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PUSD Board Member Ed Honowitz Addresses Kiwanis re: State of Schools

Tuesday, Feb. 10th, 2009

Ed Honowitz, click photo to enlargePUSD Board Member Ed Honowitz, in his eighth year on the Board, was the featured speaker at Tuesday’s Kiwanis meeting, and while there were one or two bright spots to discuss, most of the talk revolved around the financial struggles surrounding not only PUSD, but the entire state’s public education system, the state of which he described as “frankly, fairly dire.”

Mr. Honowitz, a commercial photographer who grew up in Pasadena, attended Pasadena public schools and PCC, began with some statistics that might seem surprising.  For instance, while many people might think that the high percentage of the state’s budget that is encompassed by education would mean that we are spending more on education than we did in the past (and in actual dollar figures, they’d be right), the percentage of personal income spent on education has actually gone down, from 5.6% in 1972 when Ronald Reagan was governor to the current 4.4% of personal income spent.  That 1.2% of personal income is the equivalent of $22 billion. 

“What that means,” said Honowitz, “is that, basically since the 1970s, we spent significantly less toward funding public education than we did previously as a percentage of the total taxes out there, and to give you an idea how California stacks up against states across the country, we are 47th out of fifty states in per pupil funding.  We are at the very bottom.  New York spends 72% more per student than California, and California spends 32% less per student than the national average, meanwhile what used to be sort of the top has…slipped year after year to the bottom of all states.”

He attributed that to a variety of things, noting in particular the 1971 Serrano v. Priest CA Supreme Court decision that said that “it’s not fair to have schools based solely on property taxes, because some communities have tremendous property tax wealth and revenue generated from that, and some communities have much, much less, and so the state needs to have some kind of mechanism to try to equalize that to a certain extent...the other change in funding was Prop. 13, which did two things, it put a cap on property taxes and decreased property taxes, and the biggest hit, at that time was public education.”

He also cited Prop 98, which attempted to put a floor on funding for education in the state, but which he said has been under funded by $13 billion since 2002.  According to Honowitz, State general revenue from 1998 to 2008 went from $57 billion to $97 billion, a 71 % increase.  Prop 98 expenditures went up only 59% in the same period.  He added that all other aspects of the budget, prisons, health care expenditures, loans, etc. have grown by 92%.  “All of that has left California in what is really an unfortunate state in terms of our public education.”  He added that had California, where one in eight public school students nationally attend school, funded public education at the national average, it would mean an addition $15 billion dollars.  He noted that California has the fewest librarians, nurses, and counselors of every state in the nation. He also pointed out that for every billion dollars in lost funding on the statewide level, PUSD loses $3 million.  “At some point, you have to adequately fund public education in the state or it becomes detrimental to our ability to compete as a state and as a nation.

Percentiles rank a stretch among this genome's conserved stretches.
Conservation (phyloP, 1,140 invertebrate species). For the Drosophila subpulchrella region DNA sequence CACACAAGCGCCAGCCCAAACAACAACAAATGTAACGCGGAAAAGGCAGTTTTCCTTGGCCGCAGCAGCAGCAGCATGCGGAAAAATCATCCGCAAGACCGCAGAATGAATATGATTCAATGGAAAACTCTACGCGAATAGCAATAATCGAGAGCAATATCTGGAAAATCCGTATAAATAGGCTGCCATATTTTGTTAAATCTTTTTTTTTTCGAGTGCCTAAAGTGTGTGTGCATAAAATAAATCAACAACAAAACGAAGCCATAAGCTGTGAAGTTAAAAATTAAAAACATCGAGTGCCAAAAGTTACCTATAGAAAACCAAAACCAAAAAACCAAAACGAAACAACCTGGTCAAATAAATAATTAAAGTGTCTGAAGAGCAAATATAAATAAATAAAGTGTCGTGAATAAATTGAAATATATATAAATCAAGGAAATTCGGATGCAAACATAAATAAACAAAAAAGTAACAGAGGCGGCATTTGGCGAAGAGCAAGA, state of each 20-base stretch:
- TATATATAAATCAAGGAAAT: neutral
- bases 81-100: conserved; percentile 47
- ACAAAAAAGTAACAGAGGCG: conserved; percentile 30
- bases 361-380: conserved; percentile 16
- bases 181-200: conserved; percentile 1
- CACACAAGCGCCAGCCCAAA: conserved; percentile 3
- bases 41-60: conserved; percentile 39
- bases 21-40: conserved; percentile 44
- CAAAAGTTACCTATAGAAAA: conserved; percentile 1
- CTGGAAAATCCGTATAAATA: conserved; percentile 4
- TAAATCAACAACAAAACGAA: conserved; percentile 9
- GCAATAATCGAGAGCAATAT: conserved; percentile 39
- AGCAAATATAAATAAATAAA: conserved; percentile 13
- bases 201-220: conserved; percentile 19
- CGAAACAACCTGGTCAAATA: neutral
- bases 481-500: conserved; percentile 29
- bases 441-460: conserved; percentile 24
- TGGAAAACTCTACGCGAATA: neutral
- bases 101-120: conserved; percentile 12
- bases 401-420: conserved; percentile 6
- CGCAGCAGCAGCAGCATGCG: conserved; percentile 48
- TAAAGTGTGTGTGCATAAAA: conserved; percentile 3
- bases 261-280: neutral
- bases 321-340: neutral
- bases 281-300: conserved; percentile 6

He discussed the current budget impasse, and the effect that mid-year cuts will have on the district, including the need to eliminate programs and staff.

“In spite of all of the deficit,” said Honowitz, “when I came on the Board in 2001, we had three schools that were scoring over seven hundred on the state API (Academic Performance Index), eight hundred is kind of like the benchmark you want to achieve, this is a scale from 200 to 1,000, we only had three schools scoring over 700, now we have twenty-one schools over that mark, so we’ve seen some real academic growth in the district. The district still has plenty of kids that are underperforming, we have dropout issues, we’ve got all kinds of other problems that we’re trying to reform and solve, but we’ve seen a real steady progress in terms of the growth in test scores, and I think the challenge is that that continued growth level is going to potentially be undermined by the number of cuts we’re going to be seeing based on the state budget. 

“What do we do about that?” asked Honowitz.  “…At some point you have to look at, if, in 1972, we put 5.6% of personal income into public education, and now we’re at a level that is $22 billion less than that, maybe we need to address the fact that we can’t get to where we want to go in California or in the country and have public schools that are 47th out of 50 states.”

In a brief question and answer period following his talk, Honowitz called the lottery “one of the greatest sales ever perpetrated in California, because most everybody is sure that schools are hugely funded by the Lotto, because that’s basically what was part of that electoral process where that was an initiative…We get about 2% of our funding from the lottery.”

Honowitz has two children in high school and one in sixth grade, all in PUSD schools.

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